FIG. 3 is a block diagram showing a descriptor table entry in accordance with an embodiment of the present invention.

FIG. 4 is a block diagram showing a translation lookaside buffer entry in accordance with an embodiment of the present invention.

FIG. 5 is a block diagram showing a segmented translation lookaside buffer in accordance with an embodiment of the present invention.

FIG. 6 is a flowchart showing the steps performed by the memory request unit to perform a virtual to physical address translation in accordance with an embodiment of the present invention.

DETAILED DESCRIPTION OF THE PREFERRED EMBODIMENTS

Reference will now be made in detail to preferred embodiments of the invention, examples of which are illustrated in the accompanying drawings. Wherever convenient, the same reference numbers will be used throughout the drawings to refer to the same or like parts.

Environment

In FIG. 1, a host computer system 100 is shown as a representative environment for the present invention. Structurally, host computer system 100 includes a host processor, or host processors, of which host processors 102 a through 102 d are representative. Host processors 102 represent a wide range of commercially available or proprietary types. Host computer system 100 may include either more or fewer host processors 102 than the four shown for the representative environment of host computer system 100.

Host computer system 100 also includes a rendering engine 104. Rendering engine 104 includes a memory request unit 106. Rendering engine 104 is connected to a system memory 108. Host processors 102 are also connected to system memory 108. For the particular embodiment shown in FIG. 1, the connection between host processors 102 and system memory 108 passes through rendering engine 104.

Preferably, rendering engine 104 performs the majority of its processing using the memory included in system memory 108. This avoids the delays that result if graphics primitives or data are moved from system memory 108 to a separate memory within rendering engine 104. Rendering engine 104 uses memory request unit 106 to address system memory 108. Memory request unit 106 allows rendering engine 104 and host processors 102 to address system memory 108 in a consistent manner. In particular, memory request unit 106 allows rendering engine 104 and host processors 102 to use the same virtual addresses to refer to the same locations in system memory 108.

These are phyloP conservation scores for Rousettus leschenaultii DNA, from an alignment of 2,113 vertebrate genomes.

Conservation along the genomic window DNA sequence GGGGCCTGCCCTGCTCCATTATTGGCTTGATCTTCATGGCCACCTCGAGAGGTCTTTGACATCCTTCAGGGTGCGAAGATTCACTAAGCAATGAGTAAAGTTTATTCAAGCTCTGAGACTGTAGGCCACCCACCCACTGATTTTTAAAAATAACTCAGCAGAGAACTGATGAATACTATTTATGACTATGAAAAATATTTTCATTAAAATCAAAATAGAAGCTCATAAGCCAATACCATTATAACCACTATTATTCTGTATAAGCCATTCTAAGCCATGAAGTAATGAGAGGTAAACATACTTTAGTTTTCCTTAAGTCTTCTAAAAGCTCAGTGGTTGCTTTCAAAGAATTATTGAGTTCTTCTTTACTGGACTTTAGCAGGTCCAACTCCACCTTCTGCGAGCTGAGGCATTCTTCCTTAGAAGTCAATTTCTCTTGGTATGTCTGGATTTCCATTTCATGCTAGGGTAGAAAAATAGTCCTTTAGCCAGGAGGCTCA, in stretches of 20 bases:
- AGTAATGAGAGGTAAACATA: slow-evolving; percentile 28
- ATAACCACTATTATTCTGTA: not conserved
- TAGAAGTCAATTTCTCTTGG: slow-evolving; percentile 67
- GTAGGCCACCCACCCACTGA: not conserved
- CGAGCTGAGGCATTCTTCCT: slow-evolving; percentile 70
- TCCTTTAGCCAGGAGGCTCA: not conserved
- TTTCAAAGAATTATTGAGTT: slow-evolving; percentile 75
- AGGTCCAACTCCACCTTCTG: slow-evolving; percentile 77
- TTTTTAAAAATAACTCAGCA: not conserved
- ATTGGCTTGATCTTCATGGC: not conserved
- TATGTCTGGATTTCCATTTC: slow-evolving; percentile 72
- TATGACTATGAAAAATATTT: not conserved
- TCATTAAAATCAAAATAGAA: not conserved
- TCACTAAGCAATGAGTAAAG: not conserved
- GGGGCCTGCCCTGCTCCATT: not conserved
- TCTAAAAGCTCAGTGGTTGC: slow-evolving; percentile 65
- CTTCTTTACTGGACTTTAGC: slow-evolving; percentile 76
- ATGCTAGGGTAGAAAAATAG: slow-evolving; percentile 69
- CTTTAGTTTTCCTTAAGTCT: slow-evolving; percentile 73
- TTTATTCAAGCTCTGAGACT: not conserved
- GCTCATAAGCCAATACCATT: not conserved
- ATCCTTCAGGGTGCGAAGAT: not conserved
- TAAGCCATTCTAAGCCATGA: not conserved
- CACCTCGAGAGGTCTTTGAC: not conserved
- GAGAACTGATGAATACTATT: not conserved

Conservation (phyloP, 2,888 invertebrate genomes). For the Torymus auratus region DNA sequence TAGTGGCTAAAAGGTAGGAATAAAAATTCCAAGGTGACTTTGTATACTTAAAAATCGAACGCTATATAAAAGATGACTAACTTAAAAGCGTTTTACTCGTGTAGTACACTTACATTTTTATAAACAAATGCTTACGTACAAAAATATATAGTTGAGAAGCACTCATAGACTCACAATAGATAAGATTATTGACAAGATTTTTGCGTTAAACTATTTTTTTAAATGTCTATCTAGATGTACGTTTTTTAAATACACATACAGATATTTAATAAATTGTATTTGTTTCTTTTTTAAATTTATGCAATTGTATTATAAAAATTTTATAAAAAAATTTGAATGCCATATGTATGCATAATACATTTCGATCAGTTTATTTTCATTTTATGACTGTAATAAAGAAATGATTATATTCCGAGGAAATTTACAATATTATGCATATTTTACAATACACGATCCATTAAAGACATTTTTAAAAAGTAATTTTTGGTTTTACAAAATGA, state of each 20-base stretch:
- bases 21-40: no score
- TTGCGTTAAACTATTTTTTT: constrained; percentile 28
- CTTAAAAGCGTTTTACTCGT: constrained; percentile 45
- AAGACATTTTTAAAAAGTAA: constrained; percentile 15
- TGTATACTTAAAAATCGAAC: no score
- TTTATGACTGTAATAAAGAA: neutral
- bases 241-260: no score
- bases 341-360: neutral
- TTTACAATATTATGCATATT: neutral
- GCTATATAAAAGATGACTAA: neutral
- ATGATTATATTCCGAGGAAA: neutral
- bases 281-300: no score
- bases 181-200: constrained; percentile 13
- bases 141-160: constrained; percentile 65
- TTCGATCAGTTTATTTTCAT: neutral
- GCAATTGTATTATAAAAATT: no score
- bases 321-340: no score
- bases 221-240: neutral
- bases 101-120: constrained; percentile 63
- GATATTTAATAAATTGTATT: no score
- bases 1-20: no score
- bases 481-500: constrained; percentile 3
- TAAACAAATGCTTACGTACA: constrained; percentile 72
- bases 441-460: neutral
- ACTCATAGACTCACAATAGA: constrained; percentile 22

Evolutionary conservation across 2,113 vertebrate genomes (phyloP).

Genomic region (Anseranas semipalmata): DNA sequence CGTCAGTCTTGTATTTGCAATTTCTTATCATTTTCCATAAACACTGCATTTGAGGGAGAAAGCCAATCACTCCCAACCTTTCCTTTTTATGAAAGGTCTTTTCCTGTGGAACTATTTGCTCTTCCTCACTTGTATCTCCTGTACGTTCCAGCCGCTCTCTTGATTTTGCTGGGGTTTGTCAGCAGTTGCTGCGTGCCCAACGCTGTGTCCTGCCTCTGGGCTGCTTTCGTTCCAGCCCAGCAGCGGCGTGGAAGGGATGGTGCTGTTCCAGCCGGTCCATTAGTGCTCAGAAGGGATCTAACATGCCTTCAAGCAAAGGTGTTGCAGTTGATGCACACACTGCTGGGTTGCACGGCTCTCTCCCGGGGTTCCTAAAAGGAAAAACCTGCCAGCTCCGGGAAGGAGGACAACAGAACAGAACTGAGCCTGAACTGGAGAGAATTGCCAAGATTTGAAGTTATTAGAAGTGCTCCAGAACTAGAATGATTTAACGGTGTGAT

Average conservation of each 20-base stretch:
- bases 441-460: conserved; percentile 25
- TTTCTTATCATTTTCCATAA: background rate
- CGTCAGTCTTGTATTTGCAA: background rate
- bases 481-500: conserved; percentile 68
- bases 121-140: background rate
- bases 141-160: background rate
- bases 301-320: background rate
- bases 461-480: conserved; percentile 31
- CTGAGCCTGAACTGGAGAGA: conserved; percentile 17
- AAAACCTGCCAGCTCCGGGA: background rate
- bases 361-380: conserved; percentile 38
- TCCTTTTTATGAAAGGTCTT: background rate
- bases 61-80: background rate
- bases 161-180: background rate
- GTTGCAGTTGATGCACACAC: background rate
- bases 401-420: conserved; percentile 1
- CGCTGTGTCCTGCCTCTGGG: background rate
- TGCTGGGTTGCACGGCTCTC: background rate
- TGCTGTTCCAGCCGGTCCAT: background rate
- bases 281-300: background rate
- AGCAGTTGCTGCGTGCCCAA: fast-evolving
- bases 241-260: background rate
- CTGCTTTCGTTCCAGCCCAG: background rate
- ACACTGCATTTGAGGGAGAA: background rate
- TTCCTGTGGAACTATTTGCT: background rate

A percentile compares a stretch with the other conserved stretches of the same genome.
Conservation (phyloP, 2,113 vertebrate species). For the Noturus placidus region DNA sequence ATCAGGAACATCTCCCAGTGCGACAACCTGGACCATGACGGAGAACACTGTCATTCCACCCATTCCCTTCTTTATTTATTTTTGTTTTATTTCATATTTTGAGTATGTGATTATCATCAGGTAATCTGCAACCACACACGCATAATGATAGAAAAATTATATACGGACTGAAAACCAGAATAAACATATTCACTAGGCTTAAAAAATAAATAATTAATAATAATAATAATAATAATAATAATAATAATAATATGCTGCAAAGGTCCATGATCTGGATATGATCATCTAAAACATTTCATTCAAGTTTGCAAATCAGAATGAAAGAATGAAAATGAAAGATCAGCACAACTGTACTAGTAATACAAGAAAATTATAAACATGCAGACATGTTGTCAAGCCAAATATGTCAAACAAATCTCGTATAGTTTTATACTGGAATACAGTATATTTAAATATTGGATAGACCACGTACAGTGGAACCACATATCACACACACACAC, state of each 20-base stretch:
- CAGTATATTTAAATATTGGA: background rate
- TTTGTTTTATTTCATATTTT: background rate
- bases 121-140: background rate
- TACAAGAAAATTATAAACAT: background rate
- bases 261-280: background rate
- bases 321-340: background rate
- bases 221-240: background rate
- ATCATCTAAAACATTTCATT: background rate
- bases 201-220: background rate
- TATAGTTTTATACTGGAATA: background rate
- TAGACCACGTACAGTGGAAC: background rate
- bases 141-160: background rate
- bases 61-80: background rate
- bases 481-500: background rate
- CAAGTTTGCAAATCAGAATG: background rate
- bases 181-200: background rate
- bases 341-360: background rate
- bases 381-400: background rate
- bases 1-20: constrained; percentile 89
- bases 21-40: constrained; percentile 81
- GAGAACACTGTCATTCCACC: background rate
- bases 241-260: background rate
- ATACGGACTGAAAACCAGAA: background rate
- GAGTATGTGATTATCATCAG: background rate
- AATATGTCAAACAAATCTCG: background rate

To access system memory 108, host processors 102 and rendering engine 104 send virtual memory access requests to memory request unit 106. Memory request unit 106 translates the requests into corresponding physical memory access requests. The physical memory access requests are then passed to system memory 108. For the described embodiment, memory request unit 106 and system memory 108 support a range of page types, including tiled and linear pages. Memory request unit 106 and system memory 108 also support a range of page sizes for both tiled and linear pages including 128-byte per row tiles and 512 byte-per row tiles.

Host computer system 100 also includes a backend graphics processor 110 and an input/output controller 112. Backend graphics processor performs tasks that occur near the end of a graphics pipeline. Typically, this includes scan conversion of frame buffer memory for display output. Input/output controller 112 functions as a channel allowing host computer system 100 to be connected to a wide range of input/output devices, such as disk drives, non-volatile storage systems, keyboards, modems, network adapters, and printers.

As mentioned, host computer system 100 is shown as a representative environment for the present invention. Additional details of this representative environment are discussed in co-pending, commonly owned U.S. application Ser. No. 08/713,779, filed Sep. 15, 1996, entitled “A Unified Memory Computer Architecture With Dynamic Graphics Memory Allocation” of Michael J. K. Nielsen and Zahid S. Hussain. It should be appreciated, however, that the present invention is equally applicable to a range of computer systems and related devices and is not limited to the representative environment of host computer system 100.

Address Translation Apparatus

An embodiment of the present invention includes an apparatus for translating virtual addresses generated by rendering engine 104 or host processors 102 to physical addresses used by memory request unit 106. For the described embodiment, this apparatus is included within memory request unit 106. Structural details of this apparatus are better appreciated by reference to FIG. 2.

FIG. 2 shows that memory request unit 106 includes a Descriptor ID input register 200 connected to a TLB descriptor table 202. TLB descriptor table 202 is a memory storage device that is typically fabricated using one or more random access memory (RAM) devices. TLB descriptor table 202 includes a sequence of TLB descriptors, of which TLB descriptors 204 a and 204 b are representative. Depending on the needs of the particular environment, TLB descriptor table 202 may be fabricated with relatively few, or relatively many, TLB descriptors 204. For the particular embodiment being described, it may be assumed that TLB descriptor table 202 includes a total of 64 TLB descriptors 204. Descriptor ID input register 200 functions as an address into TLB descriptor table 202. Consequently, Descriptor ID input register 200 is fabricated to include a number of bits equal to logarithm base two of the number of TLB descriptors 204 included in TLB descriptor table 202. In the case of the embodiment being described, this means that Descriptor ID input register 200 includes Log2 64 or six bits.